The Norman Conquest of England was the 11th-century invasion and occupation of England by an army of Norman, Breton and French soldiers led by the Duke of Normandy styled William the Conqueror. William's claim to the English throne derived from his familial relationship with the childless Anglo-Saxon king Edward the Confessor, who may have encouraged William's hopes for the throne. Edward was succeeded by his brother-in-law Harold Godwinson; the Norwegian king Harald Hardrada invaded northern England in September 1066 and was victorious at the Battle of Fulford, but Godwinson's army defeated and killed Hardrada at the Battle of Stamford Bridge on 25 September. Within days, William landed in southern England. Harold marched south leaving a significant portion of his army in the north. Harold's army confronted William's invaders on 14 October at the Battle of Hastings. Although William's main rivals were gone, he still faced rebellions over the following years and was not secure on his throne until after 1072.
The lands of the resisting English elite were confiscated. To control his new kingdom, William granted lands to his followers and built castles commanding military strongpoints throughout the land. Other effects of the conquest included the court and government, the introduction of the Norman language as the language of the elites, changes in the composition of the upper classes, as William enfeoffed lands to be held directly from the king. More gradual changes affected the agricultural classes and village life: the main change appears to have been the formal elimination of slavery, which may or may not have been linked to the invasion. There was little alteration in the structure of government, as the new Norman administrators took over many of the forms of Anglo-Saxon government. In 911 the Carolingian French ruler Charles the Simple allowed a group of Vikings under their leader Rollo to settle in Normandy as part of the Treaty of Saint-Clair-sur-Epte. In exchange for the land, the Norsemen under Rollo were expected to provide protection along the coast against further Viking invaders.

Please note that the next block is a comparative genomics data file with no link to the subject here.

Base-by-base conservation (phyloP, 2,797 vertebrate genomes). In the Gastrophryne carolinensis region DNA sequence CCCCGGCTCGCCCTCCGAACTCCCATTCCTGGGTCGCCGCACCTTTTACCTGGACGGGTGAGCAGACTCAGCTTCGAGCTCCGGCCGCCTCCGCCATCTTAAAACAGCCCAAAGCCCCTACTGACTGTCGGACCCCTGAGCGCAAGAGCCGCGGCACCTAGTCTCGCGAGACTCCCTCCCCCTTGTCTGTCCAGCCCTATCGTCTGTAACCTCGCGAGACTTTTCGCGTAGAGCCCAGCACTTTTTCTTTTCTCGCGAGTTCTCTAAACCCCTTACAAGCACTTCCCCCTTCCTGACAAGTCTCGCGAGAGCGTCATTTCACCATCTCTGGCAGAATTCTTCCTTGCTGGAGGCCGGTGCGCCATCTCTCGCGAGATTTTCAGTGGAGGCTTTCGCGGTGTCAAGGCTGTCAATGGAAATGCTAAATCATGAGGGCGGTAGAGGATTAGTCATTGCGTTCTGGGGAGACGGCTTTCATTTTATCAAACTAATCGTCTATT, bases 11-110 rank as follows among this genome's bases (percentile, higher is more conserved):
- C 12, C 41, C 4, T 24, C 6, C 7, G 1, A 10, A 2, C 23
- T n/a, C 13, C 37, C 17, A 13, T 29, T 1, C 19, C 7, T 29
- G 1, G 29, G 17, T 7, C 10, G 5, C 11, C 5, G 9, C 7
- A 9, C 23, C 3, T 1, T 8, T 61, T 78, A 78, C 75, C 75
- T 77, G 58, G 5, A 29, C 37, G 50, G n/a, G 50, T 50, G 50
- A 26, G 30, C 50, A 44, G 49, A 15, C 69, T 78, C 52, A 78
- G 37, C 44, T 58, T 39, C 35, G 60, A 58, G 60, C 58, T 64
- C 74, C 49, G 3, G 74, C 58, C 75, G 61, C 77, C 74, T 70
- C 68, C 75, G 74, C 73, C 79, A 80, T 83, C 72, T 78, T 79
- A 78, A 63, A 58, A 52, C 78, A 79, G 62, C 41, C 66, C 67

Their settlement proved successful, the Vikings in the region became known as the "Northmen" from which "Normandy" and "Normans" are derived. The Normans adopted the indigenous culture as they became assimilated by the French, renouncing paganism and converting to Christianity, they adopted the langue d'oïl of their new home and added features from their own Norse language, transforming it into the Norman language. They intermarried with the local population and used the territory granted to them as a base to extend the frontiers of the duchy westward, annexing territory including the Bessin, the Cotentin Peninsula and Avranches. In 1002 English king Æthelred the Unready married Emma of Normandy, the sister of Richard II, Duke of Normandy, their son Edward the Confessor, who spent many years in exile in Normandy, succeeded to the English throne in 1042. This led to the establishment of a powerful Norman interest in English politics, as Edward drew on his former hosts for support, bringing in Norman courtiers and clerics and appointing them to positions of power in the Church.